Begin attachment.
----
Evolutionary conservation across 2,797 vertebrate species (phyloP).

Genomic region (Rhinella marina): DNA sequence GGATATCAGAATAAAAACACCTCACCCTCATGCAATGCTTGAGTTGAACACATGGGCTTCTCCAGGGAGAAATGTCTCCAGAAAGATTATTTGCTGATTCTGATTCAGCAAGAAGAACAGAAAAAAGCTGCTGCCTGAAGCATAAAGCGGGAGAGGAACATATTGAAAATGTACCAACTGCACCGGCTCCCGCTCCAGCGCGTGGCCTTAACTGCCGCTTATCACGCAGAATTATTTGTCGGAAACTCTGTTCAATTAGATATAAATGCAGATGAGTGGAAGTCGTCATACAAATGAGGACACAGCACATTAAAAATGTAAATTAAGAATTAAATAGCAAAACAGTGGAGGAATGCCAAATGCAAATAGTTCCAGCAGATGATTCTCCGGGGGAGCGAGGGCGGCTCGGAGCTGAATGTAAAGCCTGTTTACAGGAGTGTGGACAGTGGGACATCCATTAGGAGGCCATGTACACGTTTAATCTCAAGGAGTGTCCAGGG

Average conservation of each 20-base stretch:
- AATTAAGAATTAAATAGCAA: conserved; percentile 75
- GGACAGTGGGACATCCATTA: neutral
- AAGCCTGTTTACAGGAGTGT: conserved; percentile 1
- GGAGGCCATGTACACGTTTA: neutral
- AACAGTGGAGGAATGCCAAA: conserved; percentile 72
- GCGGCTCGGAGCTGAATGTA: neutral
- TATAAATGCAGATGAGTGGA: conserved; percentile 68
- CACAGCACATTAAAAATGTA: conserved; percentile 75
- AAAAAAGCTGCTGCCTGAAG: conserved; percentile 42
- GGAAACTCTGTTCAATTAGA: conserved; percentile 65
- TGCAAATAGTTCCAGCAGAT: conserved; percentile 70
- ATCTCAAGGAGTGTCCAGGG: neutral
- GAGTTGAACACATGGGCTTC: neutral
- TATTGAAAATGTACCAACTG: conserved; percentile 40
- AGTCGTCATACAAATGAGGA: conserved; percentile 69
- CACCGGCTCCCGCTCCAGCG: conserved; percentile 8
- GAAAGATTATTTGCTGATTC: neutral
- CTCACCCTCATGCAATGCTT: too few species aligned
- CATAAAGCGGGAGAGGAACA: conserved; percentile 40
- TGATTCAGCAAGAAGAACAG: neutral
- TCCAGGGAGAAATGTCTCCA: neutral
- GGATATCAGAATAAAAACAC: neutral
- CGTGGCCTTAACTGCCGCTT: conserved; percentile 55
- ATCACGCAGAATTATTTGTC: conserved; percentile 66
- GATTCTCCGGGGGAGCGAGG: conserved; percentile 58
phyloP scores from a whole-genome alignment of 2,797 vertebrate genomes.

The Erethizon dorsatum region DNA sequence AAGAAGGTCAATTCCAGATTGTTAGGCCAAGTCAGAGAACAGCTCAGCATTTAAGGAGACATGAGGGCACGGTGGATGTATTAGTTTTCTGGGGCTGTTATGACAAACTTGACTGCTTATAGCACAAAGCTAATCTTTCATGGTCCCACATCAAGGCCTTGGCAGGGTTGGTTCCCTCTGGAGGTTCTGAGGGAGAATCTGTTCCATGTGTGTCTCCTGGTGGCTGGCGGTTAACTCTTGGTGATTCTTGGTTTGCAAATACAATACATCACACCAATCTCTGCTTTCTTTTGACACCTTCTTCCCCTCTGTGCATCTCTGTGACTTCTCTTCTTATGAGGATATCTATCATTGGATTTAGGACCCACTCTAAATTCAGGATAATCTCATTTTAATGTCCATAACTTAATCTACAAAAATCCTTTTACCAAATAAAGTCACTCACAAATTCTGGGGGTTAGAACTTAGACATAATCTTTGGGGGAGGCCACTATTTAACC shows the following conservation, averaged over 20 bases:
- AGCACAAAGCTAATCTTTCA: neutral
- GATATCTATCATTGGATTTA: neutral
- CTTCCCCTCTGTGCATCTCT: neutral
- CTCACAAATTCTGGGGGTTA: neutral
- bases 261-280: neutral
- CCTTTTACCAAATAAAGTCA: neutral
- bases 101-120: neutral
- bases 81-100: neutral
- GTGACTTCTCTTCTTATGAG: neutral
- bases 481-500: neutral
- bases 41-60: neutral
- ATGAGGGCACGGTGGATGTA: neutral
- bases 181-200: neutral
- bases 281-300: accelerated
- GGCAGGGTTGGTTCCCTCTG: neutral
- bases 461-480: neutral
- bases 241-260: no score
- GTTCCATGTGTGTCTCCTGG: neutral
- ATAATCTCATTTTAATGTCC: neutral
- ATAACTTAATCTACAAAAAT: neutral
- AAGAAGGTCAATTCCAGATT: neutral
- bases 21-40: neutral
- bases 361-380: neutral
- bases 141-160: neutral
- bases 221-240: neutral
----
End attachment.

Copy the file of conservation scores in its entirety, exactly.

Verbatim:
Evolutionary conservation across 2,797 vertebrate species (phyloP).

Genomic region (Rhinella marina): DNA sequence GGATATCAGAATAAAAACACCTCACCCTCATGCAATGCTTGAGTTGAACACATGGGCTTCTCCAGGGAGAAATGTCTCCAGAAAGATTATTTGCTGATTCTGATTCAGCAAGAAGAACAGAAAAAAGCTGCTGCCTGAAGCATAAAGCGGGAGAGGAACATATTGAAAATGTACCAACTGCACCGGCTCCCGCTCCAGCGCGTGGCCTTAACTGCCGCTTATCACGCAGAATTATTTGTCGGAAACTCTGTTCAATTAGATATAAATGCAGATGAGTGGAAGTCGTCATACAAATGAGGACACAGCACATTAAAAATGTAAATTAAGAATTAAATAGCAAAACAGTGGAGGAATGCCAAATGCAAATAGTTCCAGCAGATGATTCTCCGGGGGAGCGAGGGCGGCTCGGAGCTGAATGTAAAGCCTGTTTACAGGAGTGTGGACAGTGGGACATCCATTAGGAGGCCATGTACACGTTTAATCTCAAGGAGTGTCCAGGG

Average conservation of each 20-base stretch:
- AATTAAGAATTAAATAGCAA: conserved; percentile 75
- GGACAGTGGGACATCCATTA: neutral
- AAGCCTGTTTACAGGAGTGT: conserved; percentile 1
- GGAGGCCATGTACACGTTTA: neutral
- AACAGTGGAGGAATGCCAAA: conserved; percentile 72
- GCGGCTCGGAGCTGAATGTA: neutral
- TATAAATGCAGATGAGTGGA: conserved; percentile 68
- CACAGCACATTAAAAATGTA: conserved; percentile 75
- AAAAAAGCTGCTGCCTGAAG: conserved; percentile 42
- GGAAACTCTGTTCAATTAGA: conserved; percentile 65
- TGCAAATAGTTCCAGCAGAT: conserved; percentile 70
- ATCTCAAGGAGTGTCCAGGG: neutral
- GAGTTGAACACATGGGCTTC: neutral
- TATTGAAAATGTACCAACTG: conserved; percentile 40
- AGTCGTCATACAAATGAGGA: conserved; percentile 69
- CACCGGCTCCCGCTCCAGCG: conserved; percentile 8
- GAAAGATTATTTGCTGATTC: neutral
- CTCACCCTCATGCAATGCTT: too few species aligned
- CATAAAGCGGGAGAGGAACA: conserved; percentile 40
- TGATTCAGCAAGAAGAACAG: neutral
- TCCAGGGAGAAATGTCTCCA: neutral
- GGATATCAGAATAAAAACAC: neutral
- CGTGGCCTTAACTGCCGCTT: conserved; percentile 55
- ATCACGCAGAATTATTTGTC: conserved; percentile 66
- GATTCTCCGGGGGAGCGAGG: conserved; percentile 58
phyloP scores from a whole-genome alignment of 2,797 vertebrate genomes.

The Erethizon dorsatum region DNA sequence AAGAAGGTCAATTCCAGATTGTTAGGCCAAGTCAGAGAACAGCTCAGCATTTAAGGAGACATGAGGGCACGGTGGATGTATTAGTTTTCTGGGGCTGTTATGACAAACTTGACTGCTTATAGCACAAAGCTAATCTTTCATGGTCCCACATCAAGGCCTTGGCAGGGTTGGTTCCCTCTGGAGGTTCTGAGGGAGAATCTGTTCCATGTGTGTCTCCTGGTGGCTGGCGGTTAACTCTTGGTGATTCTTGGTTTGCAAATACAATACATCACACCAATCTCTGCTTTCTTTTGACACCTTCTTCCCCTCTGTGCATCTCTGTGACTTCTCTTCTTATGAGGATATCTATCATTGGATTTAGGACCCACTCTAAATTCAGGATAATCTCATTTTAATGTCCATAACTTAATCTACAAAAATCCTTTTACCAAATAAAGTCACTCACAAATTCTGGGGGTTAGAACTTAGACATAATCTTTGGGGGAGGCCACTATTTAACC shows the following conservation, averaged over 20 bases:
- AGCACAAAGCTAATCTTTCA: neutral
- GATATCTATCATTGGATTTA: neutral
- CTTCCCCTCTGTGCATCTCT: neutral
- CTCACAAATTCTGGGGGTTA: neutral
- bases 261-280: neutral
- CCTTTTACCAAATAAAGTCA: neutral
- bases 101-120: neutral
- bases 81-100: neutral
- GTGACTTCTCTTCTTATGAG: neutral
- bases 481-500: neutral
- bases 41-60: neutral
- ATGAGGGCACGGTGGATGTA: neutral
- bases 181-200: neutral
- bases 281-300: accelerated
- GGCAGGGTTGGTTCCCTCTG: neutral
- bases 461-480: neutral
- bases 241-260: no score
- GTTCCATGTGTGTCTCCTGG: neutral
- ATAATCTCATTTTAATGTCC: neutral
- ATAACTTAATCTACAAAAAT: neutral
- AAGAAGGTCAATTCCAGATT: neutral
- bases 21-40: neutral
- bases 361-380: neutral
- bases 141-160: neutral
- bases 221-240: neutral